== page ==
Sat May 18 18:56:02 2002
> > My understanding of computer systems and programming is largely philosophical
> > and metaphysical, rather than mathematical in the formal sense of the word,
> > and I am more informed in the realm of yoga philosophy / social evolution
> > than strict computer science. I hope I can still make some kind of valuable
> Metaphysical computer systems and programming is a new thing to me: computers
> are quite firmly in the realm of the logical. Perhaps you would care to
A wild guess at what Jeremy means: Kurzweil's book, Moravec's book,
maybe "GEB". I think I know where he's standing. His use of the phrase
"mathematical in the formal sense of the word" makes my old positivist
self yell, scream and want to shove sharp pointy weapons into people.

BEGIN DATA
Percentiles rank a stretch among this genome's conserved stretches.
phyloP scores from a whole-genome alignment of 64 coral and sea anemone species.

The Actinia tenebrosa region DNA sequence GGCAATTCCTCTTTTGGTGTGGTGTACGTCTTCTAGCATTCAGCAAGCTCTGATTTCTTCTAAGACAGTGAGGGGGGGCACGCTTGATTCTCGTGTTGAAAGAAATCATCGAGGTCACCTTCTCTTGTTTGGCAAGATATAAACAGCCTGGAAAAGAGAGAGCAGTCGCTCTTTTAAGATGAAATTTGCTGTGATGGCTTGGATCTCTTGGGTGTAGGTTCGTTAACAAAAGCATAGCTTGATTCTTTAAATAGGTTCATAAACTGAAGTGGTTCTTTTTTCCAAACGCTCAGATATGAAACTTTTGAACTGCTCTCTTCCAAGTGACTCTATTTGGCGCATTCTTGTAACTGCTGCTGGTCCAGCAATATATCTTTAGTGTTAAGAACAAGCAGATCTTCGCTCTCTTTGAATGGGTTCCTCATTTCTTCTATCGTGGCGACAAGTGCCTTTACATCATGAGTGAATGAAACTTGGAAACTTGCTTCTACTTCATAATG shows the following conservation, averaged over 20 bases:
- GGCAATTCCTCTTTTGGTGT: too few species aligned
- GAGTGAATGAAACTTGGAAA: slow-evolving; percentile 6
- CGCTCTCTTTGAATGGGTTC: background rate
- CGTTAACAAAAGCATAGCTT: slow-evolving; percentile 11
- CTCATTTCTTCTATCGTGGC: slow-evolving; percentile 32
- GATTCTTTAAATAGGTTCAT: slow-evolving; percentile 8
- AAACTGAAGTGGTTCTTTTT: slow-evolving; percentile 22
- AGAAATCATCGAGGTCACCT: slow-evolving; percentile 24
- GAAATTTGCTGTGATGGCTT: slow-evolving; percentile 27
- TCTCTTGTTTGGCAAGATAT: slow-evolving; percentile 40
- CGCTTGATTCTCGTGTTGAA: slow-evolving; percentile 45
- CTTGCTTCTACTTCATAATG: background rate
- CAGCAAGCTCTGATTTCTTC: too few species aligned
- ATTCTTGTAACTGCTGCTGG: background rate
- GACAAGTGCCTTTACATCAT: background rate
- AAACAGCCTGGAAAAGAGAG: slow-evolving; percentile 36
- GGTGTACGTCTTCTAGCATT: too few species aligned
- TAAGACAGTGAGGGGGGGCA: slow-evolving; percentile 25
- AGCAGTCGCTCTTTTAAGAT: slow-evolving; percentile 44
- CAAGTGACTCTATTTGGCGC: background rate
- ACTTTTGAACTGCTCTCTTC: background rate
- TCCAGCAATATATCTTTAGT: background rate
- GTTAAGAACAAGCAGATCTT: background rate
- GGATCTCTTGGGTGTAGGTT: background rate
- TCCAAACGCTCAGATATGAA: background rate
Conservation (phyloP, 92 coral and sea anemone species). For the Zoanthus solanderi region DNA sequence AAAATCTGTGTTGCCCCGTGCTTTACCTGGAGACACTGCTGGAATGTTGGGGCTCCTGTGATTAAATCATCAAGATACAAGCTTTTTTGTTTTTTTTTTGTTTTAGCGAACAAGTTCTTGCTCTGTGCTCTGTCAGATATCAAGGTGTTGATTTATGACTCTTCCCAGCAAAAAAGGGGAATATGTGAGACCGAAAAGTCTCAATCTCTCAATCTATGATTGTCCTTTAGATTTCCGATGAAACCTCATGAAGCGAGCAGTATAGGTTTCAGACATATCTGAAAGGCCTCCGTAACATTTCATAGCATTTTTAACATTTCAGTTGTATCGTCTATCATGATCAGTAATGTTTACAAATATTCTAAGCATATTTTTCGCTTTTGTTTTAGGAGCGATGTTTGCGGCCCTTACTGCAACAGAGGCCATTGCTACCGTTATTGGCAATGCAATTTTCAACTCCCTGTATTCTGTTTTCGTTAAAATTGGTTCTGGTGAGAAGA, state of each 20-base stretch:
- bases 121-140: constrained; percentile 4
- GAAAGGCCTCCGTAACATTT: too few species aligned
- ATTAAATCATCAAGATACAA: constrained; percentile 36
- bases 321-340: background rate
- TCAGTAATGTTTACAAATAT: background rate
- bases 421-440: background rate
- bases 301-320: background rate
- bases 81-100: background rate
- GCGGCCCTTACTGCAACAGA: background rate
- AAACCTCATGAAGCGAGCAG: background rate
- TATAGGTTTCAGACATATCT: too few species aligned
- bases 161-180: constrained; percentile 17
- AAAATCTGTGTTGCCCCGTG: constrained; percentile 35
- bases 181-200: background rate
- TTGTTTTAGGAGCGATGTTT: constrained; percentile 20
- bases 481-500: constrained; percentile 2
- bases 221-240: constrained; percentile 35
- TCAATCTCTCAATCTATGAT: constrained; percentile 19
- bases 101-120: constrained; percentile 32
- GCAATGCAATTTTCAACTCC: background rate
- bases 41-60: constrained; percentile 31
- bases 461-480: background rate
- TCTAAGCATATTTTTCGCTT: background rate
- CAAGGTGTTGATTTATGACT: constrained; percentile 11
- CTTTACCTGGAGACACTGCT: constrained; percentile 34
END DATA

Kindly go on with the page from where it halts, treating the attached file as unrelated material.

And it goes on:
But that's my old self, and Jeremy seems to be well-intentioned, and
open to learning. (i.e., not a self-important wacko.)
I don't know how the rest of the "collective" stands; I would probably
sustain that non-technical understanding of computer systems and
programming is no understanding at all; Plato's years trying to
understand the nature of matter didn't qualify him to build or operate a
scanning tunneling microscope. Unfortunately, the blend of practical
experience and theoretical analysis that one might call "understanding
computer systems" is, AFAIK, very hard to learn, even in CS departments.
Thus, my best, humble recommendation to Jeremy is Knuth's "The Art of
Computer Programming"; with apologies to the angry mob of computer
scientists which will doubtlessly try to kill me at about any moment, I
claim that there is no book about computing theory from a declarative
point of view that targets people with some knowledge of programming and
basic math and logic, as Knuth does.
P.S.: I am personally offended by the suggestion that I belong to some
kind of hive mind, but I shall let that pass for the moment.